Patients who desire euthanasia or assisted suicide apparently view these options as a means of limiting feelings of loss of self, according to a study of HIV patients.

To assess patient attitudes toward life ending measures, Canadian researchers interviewed 32 people with HIV/ AIDS, most of whom had decided to pursue euthanasia or assisted suicide.

Two main factors influencing the decision to end life emerged. The first was ‘disintegration’, when a patient begins to experience symptoms and loss of function. The second was ‘loss of community’, when the patient has fewer and fewer opportunities to initiate and maintain close personal relationships. These factors contribute to a perceived loss of self which the patients felt could only be remedied through euthanasia.

Most research into euthanasia focuses on the attitudes and opinions of physicians and the general public, and the ethics of helping someone to die. This unusual study of patients’ views found that there comes a point when terminally ill patients begin to feel non human. In this study, patients in this state referred to themselves as a ‘doll’ or ‘a bag of potatoes’.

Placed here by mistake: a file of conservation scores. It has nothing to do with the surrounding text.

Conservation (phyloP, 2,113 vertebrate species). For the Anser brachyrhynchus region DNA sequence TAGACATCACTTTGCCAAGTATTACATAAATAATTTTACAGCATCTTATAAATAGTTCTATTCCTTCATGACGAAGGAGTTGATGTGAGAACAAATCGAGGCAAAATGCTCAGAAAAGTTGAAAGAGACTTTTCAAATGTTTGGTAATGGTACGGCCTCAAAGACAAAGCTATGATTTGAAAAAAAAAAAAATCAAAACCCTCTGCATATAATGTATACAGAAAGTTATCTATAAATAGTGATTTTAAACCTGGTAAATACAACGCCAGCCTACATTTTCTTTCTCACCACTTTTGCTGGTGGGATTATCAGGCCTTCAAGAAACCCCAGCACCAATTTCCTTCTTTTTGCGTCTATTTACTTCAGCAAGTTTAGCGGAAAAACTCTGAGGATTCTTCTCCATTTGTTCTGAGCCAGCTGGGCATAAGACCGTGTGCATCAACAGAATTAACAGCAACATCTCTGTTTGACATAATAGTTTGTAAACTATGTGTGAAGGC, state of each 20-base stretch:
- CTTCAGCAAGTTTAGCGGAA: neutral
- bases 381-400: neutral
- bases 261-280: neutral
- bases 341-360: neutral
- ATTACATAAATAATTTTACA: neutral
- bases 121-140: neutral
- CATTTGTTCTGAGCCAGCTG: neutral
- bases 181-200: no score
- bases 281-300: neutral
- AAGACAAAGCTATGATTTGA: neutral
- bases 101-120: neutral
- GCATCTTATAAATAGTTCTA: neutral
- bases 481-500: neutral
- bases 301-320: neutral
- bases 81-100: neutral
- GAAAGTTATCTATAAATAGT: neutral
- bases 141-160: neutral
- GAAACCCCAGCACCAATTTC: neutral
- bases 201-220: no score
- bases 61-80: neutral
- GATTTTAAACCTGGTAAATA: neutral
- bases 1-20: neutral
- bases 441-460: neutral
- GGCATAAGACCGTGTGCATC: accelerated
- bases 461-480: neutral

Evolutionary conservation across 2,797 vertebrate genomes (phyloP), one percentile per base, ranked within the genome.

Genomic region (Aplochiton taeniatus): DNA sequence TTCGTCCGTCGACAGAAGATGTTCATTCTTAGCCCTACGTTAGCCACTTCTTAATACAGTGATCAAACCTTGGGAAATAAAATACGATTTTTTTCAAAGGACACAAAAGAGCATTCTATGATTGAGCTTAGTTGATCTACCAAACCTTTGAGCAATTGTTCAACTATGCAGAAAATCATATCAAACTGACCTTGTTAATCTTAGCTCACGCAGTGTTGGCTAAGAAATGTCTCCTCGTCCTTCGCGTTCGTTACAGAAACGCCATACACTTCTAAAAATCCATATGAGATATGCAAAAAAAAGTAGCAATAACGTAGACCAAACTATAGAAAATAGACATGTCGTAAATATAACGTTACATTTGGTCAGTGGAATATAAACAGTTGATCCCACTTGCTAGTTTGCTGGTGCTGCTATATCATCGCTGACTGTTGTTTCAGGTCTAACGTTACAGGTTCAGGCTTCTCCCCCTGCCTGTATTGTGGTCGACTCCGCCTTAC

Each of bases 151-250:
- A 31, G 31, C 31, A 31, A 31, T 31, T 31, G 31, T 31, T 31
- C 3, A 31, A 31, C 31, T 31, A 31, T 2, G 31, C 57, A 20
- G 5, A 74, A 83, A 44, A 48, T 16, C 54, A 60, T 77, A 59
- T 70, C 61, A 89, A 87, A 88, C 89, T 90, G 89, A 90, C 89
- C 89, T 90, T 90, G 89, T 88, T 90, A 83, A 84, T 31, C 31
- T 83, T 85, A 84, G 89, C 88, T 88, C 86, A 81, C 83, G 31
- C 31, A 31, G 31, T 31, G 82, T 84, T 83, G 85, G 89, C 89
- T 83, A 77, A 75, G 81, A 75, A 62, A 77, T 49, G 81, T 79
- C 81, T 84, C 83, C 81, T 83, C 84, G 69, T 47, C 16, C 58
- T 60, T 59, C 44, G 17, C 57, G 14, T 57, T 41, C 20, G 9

In a related editorial, Drs A.L. Back and R.A. Pearlman, of the University of Washington, Seattle, commented that exploring the issue of physician assisted suicide opens a “window into a particular set of concerns that patients have about dying, relating to loss of self, loss of dignity, and the social context of dying” (Lancet, 2001; 358: 362-7, 344-5).

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Written by What Doctors Don't Tell You

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